And so, developing those values and sharing what you have accomplished as you go along the way because somebody’s going to help you at some point in life.  You should not just be a taker but also a giver and a giver more so than a taker.  So those are just a couple of values.  No matter what you accomplish in life — and this is another thing that’s very important.  No matter what you accomplish in life, no matter where your accomplishments take you, there is always going to be somebody better off and somebody worse off.  So, you’re to neither look down on either one of them but look with respect and dignity at both of them because what you’ve accomplished, you didn’t accomplish by yourself.  If you look back at the one who’s not doing as well as you are, then look back to help them.  If you look ahead to the one who has accomplished more than you, then look ahead as that is a challenge that I, too, can achieve if I so desire to achieve.


Now, my mantra that I’ve always told my kids is that no one, under any circumstance, has the right to tell you what you can and cannot do.  That is your decision.  They cannot tell you that you can’t be an engineer.  They cannot tell you that you can’t be a doctor.  You decide that you cannot be a doctor or cannot be an engineer.  You have the capability to crack open a book.  You can learn just about anything.  In reality, if you think about it and you look at your surrounding circumstances, you will find that there is always someone willing to help you and that supports my theory that you should always be willing to lend somebody a hand.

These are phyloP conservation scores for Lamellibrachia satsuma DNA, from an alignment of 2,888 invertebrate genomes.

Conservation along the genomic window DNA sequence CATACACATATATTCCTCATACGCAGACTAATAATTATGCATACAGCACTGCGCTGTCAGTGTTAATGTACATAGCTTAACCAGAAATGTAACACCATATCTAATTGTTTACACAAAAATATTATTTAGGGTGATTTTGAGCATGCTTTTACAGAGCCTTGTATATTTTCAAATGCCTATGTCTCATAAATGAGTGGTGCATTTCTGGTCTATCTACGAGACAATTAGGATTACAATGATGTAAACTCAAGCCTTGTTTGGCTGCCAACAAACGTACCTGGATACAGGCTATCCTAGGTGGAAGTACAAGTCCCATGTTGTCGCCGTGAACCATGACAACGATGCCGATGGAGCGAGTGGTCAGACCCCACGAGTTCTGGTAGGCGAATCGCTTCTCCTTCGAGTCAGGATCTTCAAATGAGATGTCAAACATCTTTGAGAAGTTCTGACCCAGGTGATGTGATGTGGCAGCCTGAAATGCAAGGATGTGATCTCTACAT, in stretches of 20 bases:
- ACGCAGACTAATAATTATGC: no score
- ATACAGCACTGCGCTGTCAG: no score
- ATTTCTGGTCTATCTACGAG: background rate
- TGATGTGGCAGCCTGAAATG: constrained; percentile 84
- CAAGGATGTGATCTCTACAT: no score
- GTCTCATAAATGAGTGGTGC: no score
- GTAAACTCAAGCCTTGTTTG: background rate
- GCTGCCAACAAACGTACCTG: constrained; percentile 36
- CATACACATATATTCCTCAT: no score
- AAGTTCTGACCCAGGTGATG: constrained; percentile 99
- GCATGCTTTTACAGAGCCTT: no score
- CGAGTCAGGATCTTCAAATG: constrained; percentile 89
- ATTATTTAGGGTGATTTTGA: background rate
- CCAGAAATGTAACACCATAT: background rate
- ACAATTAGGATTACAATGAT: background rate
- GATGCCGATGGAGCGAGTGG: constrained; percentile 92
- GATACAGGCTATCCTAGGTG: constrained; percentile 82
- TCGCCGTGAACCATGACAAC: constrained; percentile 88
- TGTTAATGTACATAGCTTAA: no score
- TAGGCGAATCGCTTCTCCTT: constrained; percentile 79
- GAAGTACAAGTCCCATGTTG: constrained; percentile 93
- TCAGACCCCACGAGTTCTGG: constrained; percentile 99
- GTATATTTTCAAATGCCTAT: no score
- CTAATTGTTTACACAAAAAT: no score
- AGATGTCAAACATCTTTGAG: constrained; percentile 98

And so, for my kids, those are some of the dire lessons that I have instilled in them.  The one that tops the list mostly is I had them to be rooted in the word of God and allow the Lord to lead them and to bless them.  So when they come up against a wall that they can’t figure out, that they can talk to God and ask God for directions and understanding and guidance.  It’ll work out.


Dr. Watkins:       All right.


Dr. Stoddard:     If they’ve got that, then they are able to accomplish.


Dr. Watkins:       All right.  Well, I love it.  I love it.  I appreciate the fact that you